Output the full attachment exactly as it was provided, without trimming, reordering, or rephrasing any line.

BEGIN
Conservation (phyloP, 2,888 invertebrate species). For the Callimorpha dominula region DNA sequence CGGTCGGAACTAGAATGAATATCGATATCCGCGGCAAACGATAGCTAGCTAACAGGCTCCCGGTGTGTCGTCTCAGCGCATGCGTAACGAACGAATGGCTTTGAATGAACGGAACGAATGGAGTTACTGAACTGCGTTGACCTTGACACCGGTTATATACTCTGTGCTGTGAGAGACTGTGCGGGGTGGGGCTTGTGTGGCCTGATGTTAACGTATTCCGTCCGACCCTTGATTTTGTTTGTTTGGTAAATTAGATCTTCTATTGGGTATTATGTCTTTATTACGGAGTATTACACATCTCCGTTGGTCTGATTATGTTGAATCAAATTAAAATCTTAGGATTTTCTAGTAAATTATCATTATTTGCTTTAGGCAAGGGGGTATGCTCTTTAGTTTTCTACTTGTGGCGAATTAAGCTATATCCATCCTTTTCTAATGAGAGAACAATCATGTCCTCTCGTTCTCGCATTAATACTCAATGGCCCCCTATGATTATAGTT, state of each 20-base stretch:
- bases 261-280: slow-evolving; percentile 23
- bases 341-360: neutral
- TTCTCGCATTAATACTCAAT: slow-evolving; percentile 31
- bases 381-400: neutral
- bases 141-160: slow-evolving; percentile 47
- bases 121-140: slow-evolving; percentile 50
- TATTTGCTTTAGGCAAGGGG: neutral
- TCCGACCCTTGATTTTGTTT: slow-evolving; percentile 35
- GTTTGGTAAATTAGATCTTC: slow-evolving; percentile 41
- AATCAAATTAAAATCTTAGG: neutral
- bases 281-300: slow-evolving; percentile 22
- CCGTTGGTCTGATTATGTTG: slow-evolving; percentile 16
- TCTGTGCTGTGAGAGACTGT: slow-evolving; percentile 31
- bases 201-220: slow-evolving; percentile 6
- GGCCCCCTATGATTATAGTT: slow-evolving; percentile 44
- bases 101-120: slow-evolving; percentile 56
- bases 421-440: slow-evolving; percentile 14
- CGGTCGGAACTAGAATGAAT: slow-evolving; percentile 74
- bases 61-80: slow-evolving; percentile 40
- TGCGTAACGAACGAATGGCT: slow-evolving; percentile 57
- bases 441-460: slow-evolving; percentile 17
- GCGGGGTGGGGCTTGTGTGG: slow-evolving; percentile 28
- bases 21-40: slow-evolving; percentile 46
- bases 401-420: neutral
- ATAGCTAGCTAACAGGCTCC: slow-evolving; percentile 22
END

Conservation (phyloP, 2,888 invertebrate species). For the Callimorpha dominula region DNA sequence CGGTCGGAACTAGAATGAATATCGATATCCGCGGCAAACGATAGCTAGCTAACAGGCTCCCGGTGTGTCGTCTCAGCGCATGCGTAACGAACGAATGGCTTTGAATGAACGGAACGAATGGAGTTACTGAACTGCGTTGACCTTGACACCGGTTATATACTCTGTGCTGTGAGAGACTGTGCGGGGTGGGGCTTGTGTGGCCTGATGTTAACGTATTCCGTCCGACCCTTGATTTTGTTTGTTTGGTAAATTAGATCTTCTATTGGGTATTATGTCTTTATTACGGAGTATTACACATCTCCGTTGGTCTGATTATGTTGAATCAAATTAAAATCTTAGGATTTTCTAGTAAATTATCATTATTTGCTTTAGGCAAGGGGGTATGCTCTTTAGTTTTCTACTTGTGGCGAATTAAGCTATATCCATCCTTTTCTAATGAGAGAACAATCATGTCCTCTCGTTCTCGCATTAATACTCAATGGCCCCCTATGATTATAGTT, state of each 20-base stretch:
- bases 261-280: slow-evolving; percentile 23
- bases 341-360: neutral
- TTCTCGCATTAATACTCAAT: slow-evolving; percentile 31
- bases 381-400: neutral
- bases 141-160: slow-evolving; percentile 47
- bases 121-140: slow-evolving; percentile 50
- TATTTGCTTTAGGCAAGGGG: neutral
- TCCGACCCTTGATTTTGTTT: slow-evolving; percentile 35
- GTTTGGTAAATTAGATCTTC: slow-evolving; percentile 41
- AATCAAATTAAAATCTTAGG: neutral
- bases 281-300: slow-evolving; percentile 22
- CCGTTGGTCTGATTATGTTG: slow-evolving; percentile 16
- TCTGTGCTGTGAGAGACTGT: slow-evolving; percentile 31
- bases 201-220: slow-evolving; percentile 6
- GGCCCCCTATGATTATAGTT: slow-evolving; percentile 44
- bases 101-120: slow-evolving; percentile 56
- bases 421-440: slow-evolving; percentile 14
- CGGTCGGAACTAGAATGAAT: slow-evolving; percentile 74
- bases 61-80: slow-evolving; percentile 40
- TGCGTAACGAACGAATGGCT: slow-evolving; percentile 57
- bases 441-460: slow-evolving; percentile 17
- GCGGGGTGGGGCTTGTGTGG: slow-evolving; percentile 28
- bases 21-40: slow-evolving; percentile 46
- bases 401-420: neutral
- ATAGCTAGCTAACAGGCTCC: slow-evolving; percentile 22